As promised, I got a chance to walk around and take photos of some of the tables for the DieCon GT. There's definitely an interesting mix of tables, with some tables being far more interesting than others. There's not a lot of consistency between tables, though, especially in the area of area terrain. For example, here are a couple of tables that make good use of it:
And then there are tables that are downright sparse; some barely even have LoS blocking terrain.
There's even a range of Cityfight/Cities of Death tables, but terrain placement's uneven there as well.
I can't fault them on the overall quality of the terrain pieces themselves, though. Besides all the standard Imperial world pieces, there's some xenos-themed tables as well (such as the Maiden World above).
Finally, at the center table, there's a mega-Cityfight table. Whereas the other tables are set up to allow movement, even with all the terrain, this one is downright crowded. I'm not sure how that table fits into the general scheme of the event, because it's definitely far busier and more tightly constrained than any of the others. Looks nice, though.
Terrain is going to make a big difference in this tournament, I think, but not necessarily a good one. I don't expect every table to be identical, or to have the exact same number of terrain pieces, but it's surprising how widely these tables differ from one another. Someone with a shooty army like me that ends up on a table with sparse terrain has the chance for a field day; some of these tables lack even enough cover to give a reasonable cover save. That cuts both ways, though; my Kroot need forested cover to survive, and there's only a handful of tables where that's even an option. And the mega-city table - I don't know if it's just a display piece, or if it's going to come into use. A heavily mechanized army is going to have a hell of a time on that one.
Still, I have to hand it to the organizers; they're keeping the tables looking interesting for the most part. I don't envy them having to set up terrain for over two dozen tables, so I won't judge them too harshly. I still think they could have evened things out a bit, though, rather than having some tables being very busy and impressive and others barely more than empty expanses.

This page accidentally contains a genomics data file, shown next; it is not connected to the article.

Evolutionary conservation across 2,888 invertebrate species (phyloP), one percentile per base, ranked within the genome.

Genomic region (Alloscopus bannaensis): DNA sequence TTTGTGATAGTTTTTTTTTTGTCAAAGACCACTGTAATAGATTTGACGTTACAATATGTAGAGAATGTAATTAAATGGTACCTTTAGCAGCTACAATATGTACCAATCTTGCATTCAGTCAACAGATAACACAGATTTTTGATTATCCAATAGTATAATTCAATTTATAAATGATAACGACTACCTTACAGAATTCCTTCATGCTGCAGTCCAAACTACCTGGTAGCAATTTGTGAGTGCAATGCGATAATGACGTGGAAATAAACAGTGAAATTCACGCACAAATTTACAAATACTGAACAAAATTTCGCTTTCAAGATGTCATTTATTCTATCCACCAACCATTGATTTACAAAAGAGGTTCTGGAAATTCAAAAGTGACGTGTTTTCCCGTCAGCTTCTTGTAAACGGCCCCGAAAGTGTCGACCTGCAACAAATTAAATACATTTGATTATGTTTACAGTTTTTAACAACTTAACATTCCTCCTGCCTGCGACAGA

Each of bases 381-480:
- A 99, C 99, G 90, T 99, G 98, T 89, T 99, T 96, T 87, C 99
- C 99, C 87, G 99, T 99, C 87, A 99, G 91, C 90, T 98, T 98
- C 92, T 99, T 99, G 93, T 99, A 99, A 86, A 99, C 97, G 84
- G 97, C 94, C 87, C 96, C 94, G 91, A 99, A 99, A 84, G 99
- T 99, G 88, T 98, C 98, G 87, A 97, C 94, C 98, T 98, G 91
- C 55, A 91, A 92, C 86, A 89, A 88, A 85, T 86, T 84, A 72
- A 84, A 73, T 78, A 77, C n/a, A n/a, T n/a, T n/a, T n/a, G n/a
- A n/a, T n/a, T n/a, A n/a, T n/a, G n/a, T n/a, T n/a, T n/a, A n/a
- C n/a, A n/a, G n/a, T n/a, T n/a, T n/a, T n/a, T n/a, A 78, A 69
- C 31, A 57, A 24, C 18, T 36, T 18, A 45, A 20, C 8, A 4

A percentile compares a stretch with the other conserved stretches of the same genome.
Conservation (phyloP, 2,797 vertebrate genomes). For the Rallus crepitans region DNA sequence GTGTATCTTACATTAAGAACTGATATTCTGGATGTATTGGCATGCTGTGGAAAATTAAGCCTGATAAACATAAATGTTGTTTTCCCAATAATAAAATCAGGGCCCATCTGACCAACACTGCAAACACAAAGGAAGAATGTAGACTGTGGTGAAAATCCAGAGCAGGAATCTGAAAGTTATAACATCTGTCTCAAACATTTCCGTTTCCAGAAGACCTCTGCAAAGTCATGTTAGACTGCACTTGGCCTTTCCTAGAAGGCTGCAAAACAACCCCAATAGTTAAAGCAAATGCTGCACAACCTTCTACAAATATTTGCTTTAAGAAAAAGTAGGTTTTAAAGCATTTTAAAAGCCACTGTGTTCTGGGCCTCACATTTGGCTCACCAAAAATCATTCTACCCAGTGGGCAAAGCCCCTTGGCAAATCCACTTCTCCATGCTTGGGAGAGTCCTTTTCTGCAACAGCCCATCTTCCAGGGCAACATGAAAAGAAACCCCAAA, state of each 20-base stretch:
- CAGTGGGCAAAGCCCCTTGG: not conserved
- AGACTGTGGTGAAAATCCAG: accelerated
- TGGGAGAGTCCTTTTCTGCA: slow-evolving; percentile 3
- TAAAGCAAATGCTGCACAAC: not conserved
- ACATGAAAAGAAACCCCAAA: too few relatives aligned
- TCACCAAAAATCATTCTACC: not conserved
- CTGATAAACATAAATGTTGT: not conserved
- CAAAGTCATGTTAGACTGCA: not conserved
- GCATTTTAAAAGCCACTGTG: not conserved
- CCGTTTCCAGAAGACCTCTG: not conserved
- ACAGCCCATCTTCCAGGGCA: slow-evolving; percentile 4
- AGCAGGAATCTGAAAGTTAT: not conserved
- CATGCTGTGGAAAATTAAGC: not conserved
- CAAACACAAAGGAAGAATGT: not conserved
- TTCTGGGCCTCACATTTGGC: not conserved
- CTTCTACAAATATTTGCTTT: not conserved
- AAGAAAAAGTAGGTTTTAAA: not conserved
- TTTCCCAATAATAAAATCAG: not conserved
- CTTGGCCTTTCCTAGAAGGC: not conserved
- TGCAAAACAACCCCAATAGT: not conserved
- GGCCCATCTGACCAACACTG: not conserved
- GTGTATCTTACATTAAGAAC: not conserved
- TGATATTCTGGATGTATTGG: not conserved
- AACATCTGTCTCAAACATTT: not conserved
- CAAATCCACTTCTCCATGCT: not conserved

I just read an interesting piece that I found through TauOnline.org entitled "Is Warhammer Balanced?" This blogger has taken tournament data for both Warhammer Fantasy and Warhammer 40,000 for a particular set of tournament data and determined the mean score for each faction in order of codex release date. The purpose? To determine, as best as can be done with the data at hand, if any power creep has occured from codex to codex. Power creep, the ramping up of in-game power from one supplement to another, is a common issue in any sort of ongoing expandable game, whether it be CCGs, RPGs, or wargaming. The third edition of Dungeons and Dragons, for example, became increasingly prone to power creep as more and more books were released, with later character classes completely outshining those from the core rulebooks.
What the blogger in question has found reinforces some already-accepted assumptions, especially in regards to Warhammer Fantasy. Specifically, the answer to the posed question is, "No, Warhammer is not balanced." Fantasy in particular had noticeable power creep in the newer codices. Warhammer 40k, on the other hand, had a much smoother, shallower increase. Granted, it doesn't mean that one game's factions are more closely balanced than the other; Fantasy and 40k play very differently, so options are available in the latter game that aren't in the former, and those options can even the playing field somewhat.
Also, while the most popular armies in Fantasy tended to be the best performing, that did not play out in 40k. Space Marines were the second most popular army, but came in with the lowest mean score. Does this mean that there Space Marines are the weakest army? Or does it mean that there are a lot of really bad Space Marine players out there? I'm leaning towards the second explanation; they are one of the most popular starting factions in the game, so a lot of first-time players may be giving them a go. Unfortunately, the article (and the data it's based on) isn't clear as to whether these games were played before or after the new Space Marine codex came out. If not, the second-newest codex - Orks - comes in as the most powerful. That doesn't necessarily bode well for power creep, but consider that the last pre-5th codex, Daemons, sits right in the middle of the pack. However, if they are post-Marine-codex games, then power creep doesn't seem to be apparent (although again, the relative skill levels of the players may skew that). I'm not too worried, though. The next codex is Imperial Guard, and I'm highly suspicious that the IG are suddenly going to be the killer army du jour.